In a small town where people-watching is more popular than phone-watching, its seems I am the most interesting item of the day, week or month. The staring is familiar from my childhood in rural Ireland, in an era when emigration was more common than immigration. I could go for a year without seeing a brown face other than my mum or brother. You never really get used to being stared at, but my style comes from an expectation being watched ...so why not turn up the colour?Walking alone in the historic centre of Montescaglioso, I wonder when was the last time they saw a black person. The curious, blank stares of old men and women. I greet them politely, I get a polite reply. The unwavering, objectifying stares of a group of men outside a bar or going by on a truck. I ignore or stare back. Kissing noises when I walk by. At what age they learn to relate to women this way? Its intimidating, but people don't lock their doors here. I feel safe enough. And did I mention the baby stares? But they're cute... and it's fun to stare back, make faces and wait for mama to turn around and see what's going on. It's totally different when I walk with a friend, or a local. People may stare, but the stares bounce off.
Despite people staring, and long nights sick with a hacking cough, I have really had a wonderful time in this Italian town, mainly thanks to my beautiful host family. Their hospitality is so warm it can only be described as loving. Also, we have similar interests and values. I can't believe my luck.
Earlier in the week Francesco and his son took me to an ancient stone shepherd's station at the top of a ravine, for a night of live music and cinema under the stars. Today Elizabetta served me her home-made orange cake, marmalade and peach gelato for breakfast before throwing on a CD of local taranta folk music and dancing with me. Then Francesco and Elizabetta took me fruit picking down the road about 15 mins, among olive groves and vineyards. We picked the prickly fruit of cactus, long dark pods of carob, delicious figs, pears. The almond crop is poor this year, maybe because the bees were affected by climate change ... but my first almond direct from the tree tasted amazing. We came home at lunchtime enjoyed the E.'s home-made whole-grain pasta, her home-made pickles, and amazing aubergine 'steaks' topped with scamorza soft cheese and tomato sauce. An ordinary summer day for these lovely people!
Yesterday evening in the village square there were more 20-something people than usual and less of the usual staring. A guy called Rocco started conversation and turned out to be a graphic designer ...he took me across the square into his uncles studio ....amazing poster designs for cultural events festooned the walls. Rocco shared some of the stories of these posters and local history with me. Then with his friend Silvia and his dog, we strolled around town walls, enjoying the views down over the valley. He showed me a hidden cellar door belonging to an abbey, where the monks used to keep their ice cubes, and where the Nazis hid sometime during World War II. So many stories here in the walls, so many myths.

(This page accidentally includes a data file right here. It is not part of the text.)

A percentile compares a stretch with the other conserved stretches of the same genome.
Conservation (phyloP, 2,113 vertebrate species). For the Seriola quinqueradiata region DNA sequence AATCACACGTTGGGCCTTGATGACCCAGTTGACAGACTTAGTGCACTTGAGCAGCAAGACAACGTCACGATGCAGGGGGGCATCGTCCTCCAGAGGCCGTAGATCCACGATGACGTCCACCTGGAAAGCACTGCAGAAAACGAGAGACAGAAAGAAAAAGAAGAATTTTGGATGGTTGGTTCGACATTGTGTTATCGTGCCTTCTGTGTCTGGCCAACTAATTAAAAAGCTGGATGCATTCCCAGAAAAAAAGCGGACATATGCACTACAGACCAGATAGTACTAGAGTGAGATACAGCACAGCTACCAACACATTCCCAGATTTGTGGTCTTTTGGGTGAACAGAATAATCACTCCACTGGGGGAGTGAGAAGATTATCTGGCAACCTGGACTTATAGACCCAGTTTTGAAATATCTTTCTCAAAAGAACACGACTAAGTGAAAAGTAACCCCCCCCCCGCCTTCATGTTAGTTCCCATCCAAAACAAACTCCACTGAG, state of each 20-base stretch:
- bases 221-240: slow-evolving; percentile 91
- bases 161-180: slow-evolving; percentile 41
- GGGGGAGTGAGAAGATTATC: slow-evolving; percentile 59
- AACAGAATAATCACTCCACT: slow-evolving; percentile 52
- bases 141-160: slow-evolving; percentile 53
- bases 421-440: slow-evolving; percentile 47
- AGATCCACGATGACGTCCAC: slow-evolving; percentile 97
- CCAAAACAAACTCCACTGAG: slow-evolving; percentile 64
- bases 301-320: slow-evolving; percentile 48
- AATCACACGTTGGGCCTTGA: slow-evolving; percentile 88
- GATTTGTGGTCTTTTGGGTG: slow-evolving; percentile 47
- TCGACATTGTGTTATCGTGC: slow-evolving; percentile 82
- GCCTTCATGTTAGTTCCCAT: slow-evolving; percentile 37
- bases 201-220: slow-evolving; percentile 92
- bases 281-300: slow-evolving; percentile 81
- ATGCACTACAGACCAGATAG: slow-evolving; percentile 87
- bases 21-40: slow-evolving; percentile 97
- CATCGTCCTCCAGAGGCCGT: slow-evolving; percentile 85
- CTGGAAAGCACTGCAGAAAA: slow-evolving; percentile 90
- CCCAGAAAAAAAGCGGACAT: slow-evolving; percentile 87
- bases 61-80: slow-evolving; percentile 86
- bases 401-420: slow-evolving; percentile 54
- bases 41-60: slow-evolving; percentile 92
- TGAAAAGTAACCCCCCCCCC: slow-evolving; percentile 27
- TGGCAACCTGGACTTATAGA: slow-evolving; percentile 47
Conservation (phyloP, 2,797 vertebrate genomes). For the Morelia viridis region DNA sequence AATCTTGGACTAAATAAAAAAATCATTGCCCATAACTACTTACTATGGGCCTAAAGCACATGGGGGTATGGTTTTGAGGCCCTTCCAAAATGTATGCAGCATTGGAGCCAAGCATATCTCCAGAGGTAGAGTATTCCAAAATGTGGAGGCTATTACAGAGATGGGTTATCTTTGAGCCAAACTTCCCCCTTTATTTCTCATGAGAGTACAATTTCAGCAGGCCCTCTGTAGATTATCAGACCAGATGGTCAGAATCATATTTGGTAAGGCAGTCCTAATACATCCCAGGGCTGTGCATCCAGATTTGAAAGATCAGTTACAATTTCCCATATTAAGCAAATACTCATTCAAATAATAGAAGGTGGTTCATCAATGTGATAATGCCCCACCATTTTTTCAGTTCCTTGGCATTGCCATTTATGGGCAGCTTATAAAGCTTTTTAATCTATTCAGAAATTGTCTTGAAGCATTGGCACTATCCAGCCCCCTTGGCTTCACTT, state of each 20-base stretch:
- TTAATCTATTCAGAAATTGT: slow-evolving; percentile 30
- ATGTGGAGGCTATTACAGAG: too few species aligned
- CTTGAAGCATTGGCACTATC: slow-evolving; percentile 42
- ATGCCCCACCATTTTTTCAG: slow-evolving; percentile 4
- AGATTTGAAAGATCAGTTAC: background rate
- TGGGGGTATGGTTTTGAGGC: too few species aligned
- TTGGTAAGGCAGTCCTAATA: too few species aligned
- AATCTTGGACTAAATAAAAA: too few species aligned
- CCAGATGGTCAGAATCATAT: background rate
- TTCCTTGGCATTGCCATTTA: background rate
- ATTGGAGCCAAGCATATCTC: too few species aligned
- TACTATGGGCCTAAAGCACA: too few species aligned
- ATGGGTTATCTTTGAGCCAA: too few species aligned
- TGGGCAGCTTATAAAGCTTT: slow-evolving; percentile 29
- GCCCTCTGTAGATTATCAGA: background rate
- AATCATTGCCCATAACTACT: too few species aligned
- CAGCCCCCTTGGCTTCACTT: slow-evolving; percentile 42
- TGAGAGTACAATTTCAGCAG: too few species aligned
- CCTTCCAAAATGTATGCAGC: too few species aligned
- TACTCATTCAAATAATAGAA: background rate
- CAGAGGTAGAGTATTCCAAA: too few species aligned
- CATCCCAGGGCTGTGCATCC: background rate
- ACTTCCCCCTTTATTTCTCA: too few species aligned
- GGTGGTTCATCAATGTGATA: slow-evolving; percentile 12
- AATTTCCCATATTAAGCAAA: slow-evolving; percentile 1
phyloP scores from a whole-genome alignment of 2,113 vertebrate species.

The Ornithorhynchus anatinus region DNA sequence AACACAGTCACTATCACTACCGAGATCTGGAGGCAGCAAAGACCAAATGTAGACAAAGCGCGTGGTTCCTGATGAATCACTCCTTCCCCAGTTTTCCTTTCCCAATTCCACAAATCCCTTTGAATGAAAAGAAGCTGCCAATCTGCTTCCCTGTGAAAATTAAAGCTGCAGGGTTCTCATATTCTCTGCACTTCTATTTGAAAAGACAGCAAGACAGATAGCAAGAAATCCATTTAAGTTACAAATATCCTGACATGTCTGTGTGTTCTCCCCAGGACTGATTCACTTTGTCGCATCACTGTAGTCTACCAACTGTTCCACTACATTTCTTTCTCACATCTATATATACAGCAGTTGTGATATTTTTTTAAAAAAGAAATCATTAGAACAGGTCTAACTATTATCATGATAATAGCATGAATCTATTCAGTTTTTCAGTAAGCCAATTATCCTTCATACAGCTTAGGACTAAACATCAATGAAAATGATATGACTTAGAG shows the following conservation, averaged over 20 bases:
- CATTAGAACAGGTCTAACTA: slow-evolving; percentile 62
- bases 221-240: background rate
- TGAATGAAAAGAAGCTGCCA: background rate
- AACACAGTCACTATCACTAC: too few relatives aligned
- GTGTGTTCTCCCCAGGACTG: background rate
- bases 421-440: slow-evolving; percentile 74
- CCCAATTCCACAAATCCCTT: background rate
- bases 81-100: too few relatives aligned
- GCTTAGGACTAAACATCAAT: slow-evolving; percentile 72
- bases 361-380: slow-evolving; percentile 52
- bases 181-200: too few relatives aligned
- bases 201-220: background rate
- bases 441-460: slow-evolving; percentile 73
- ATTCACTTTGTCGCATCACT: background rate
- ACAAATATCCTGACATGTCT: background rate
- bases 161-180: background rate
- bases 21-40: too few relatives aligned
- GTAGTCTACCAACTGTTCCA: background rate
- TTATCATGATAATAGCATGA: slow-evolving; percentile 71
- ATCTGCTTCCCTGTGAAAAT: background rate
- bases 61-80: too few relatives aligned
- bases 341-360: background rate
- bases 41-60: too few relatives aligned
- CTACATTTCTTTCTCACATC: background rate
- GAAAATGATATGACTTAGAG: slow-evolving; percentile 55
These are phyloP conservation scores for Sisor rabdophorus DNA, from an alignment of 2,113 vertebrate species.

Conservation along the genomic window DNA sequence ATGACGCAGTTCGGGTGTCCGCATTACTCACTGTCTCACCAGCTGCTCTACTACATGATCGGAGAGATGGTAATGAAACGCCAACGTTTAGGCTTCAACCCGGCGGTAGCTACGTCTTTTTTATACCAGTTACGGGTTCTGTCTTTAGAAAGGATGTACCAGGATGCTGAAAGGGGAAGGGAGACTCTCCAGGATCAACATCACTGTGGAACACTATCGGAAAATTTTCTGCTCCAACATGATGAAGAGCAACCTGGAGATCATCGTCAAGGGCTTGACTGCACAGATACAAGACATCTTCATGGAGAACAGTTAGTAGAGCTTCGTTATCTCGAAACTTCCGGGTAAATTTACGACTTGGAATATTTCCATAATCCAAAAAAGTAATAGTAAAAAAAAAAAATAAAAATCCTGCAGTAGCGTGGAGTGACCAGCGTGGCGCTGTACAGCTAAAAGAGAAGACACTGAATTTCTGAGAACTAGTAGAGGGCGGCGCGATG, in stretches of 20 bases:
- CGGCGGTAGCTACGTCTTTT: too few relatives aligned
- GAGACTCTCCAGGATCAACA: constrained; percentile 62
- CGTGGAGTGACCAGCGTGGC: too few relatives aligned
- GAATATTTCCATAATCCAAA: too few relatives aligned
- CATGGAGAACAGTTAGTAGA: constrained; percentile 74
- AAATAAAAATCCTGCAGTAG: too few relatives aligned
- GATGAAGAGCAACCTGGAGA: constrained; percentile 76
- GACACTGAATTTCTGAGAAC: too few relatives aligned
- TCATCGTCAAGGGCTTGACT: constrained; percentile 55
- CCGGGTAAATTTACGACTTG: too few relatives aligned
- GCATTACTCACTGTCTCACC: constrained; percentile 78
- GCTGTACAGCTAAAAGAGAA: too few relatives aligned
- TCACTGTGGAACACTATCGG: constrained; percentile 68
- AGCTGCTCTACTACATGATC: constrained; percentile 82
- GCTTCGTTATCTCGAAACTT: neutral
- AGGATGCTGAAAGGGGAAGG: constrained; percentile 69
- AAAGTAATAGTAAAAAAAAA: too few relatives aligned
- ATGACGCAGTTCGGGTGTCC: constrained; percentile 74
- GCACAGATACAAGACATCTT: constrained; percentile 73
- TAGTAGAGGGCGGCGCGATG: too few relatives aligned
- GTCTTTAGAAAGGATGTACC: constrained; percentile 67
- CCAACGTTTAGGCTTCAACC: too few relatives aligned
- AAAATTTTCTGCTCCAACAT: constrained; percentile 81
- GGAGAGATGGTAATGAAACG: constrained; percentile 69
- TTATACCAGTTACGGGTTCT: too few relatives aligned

My new friend is the named after Rocco the local hero saint. St Rocco's statue dominates the town square, and I just missed the annual festival in his honour on 20 August. Legend has it that Rocco saved the townspeople from an earthquake or possibly from the epidemic that followed the earthquake.
When we were sitting in having pizza a bunch of tween age kids ran by, dodging and weaving through the narrow lanes. They looked innocent and happy. Rocco said 'they can be dangerous, especially if they know where you live'. When he was their age, their posse used to pick on individuals sometimes ...water bomb or throw paper at them or taunt them. He only realised later that this was mean.
I told them that that I had been harassed for my grey hair and I had worried that they would throw stones. Sylvia, Rocco's friend told me she had been sitting on her balcony with her feet up and the kids yelled at her that her feet smelled. Innocent fun, i guess, if no stones get thrown. Rocco walked me home with a whole bunch of his friends.
So by the end of the week I had an interesting and unlikely local posse: young local designers and musicians. And the affectionate and fun host family of Betta and Francesco. No wonder I'm sad to leave...